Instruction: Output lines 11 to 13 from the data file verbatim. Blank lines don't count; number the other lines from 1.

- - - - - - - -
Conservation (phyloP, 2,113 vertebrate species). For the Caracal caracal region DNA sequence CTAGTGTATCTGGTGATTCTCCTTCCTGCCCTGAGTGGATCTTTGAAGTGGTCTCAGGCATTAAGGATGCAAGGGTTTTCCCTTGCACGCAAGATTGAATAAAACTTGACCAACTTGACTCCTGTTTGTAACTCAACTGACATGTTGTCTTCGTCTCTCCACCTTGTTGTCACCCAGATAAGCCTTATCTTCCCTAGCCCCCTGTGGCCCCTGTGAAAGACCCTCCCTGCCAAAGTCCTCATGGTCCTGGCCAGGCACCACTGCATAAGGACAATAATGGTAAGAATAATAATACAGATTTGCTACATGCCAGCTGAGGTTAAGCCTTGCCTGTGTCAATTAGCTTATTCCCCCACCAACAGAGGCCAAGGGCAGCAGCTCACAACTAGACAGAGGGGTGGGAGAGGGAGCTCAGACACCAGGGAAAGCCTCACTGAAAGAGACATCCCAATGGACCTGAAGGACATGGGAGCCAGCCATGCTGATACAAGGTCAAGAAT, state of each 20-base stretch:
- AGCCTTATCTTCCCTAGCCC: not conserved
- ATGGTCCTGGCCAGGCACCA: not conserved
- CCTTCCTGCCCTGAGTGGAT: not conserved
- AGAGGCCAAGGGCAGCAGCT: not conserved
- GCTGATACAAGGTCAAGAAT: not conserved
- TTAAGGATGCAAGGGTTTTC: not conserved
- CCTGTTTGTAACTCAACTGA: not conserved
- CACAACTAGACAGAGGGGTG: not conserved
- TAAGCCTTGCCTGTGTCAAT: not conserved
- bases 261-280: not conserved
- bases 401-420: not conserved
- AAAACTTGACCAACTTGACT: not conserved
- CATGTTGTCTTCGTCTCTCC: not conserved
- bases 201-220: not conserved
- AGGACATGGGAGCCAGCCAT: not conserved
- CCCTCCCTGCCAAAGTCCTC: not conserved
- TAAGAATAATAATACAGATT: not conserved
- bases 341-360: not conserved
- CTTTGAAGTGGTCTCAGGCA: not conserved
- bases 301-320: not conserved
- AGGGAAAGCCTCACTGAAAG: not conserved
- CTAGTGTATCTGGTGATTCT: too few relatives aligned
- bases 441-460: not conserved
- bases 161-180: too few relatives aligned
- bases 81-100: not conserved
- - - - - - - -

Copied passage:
- bases 261-280: not conserved
- bases 401-420: not conserved
- AAAACTTGACCAACTTGACT: not conserved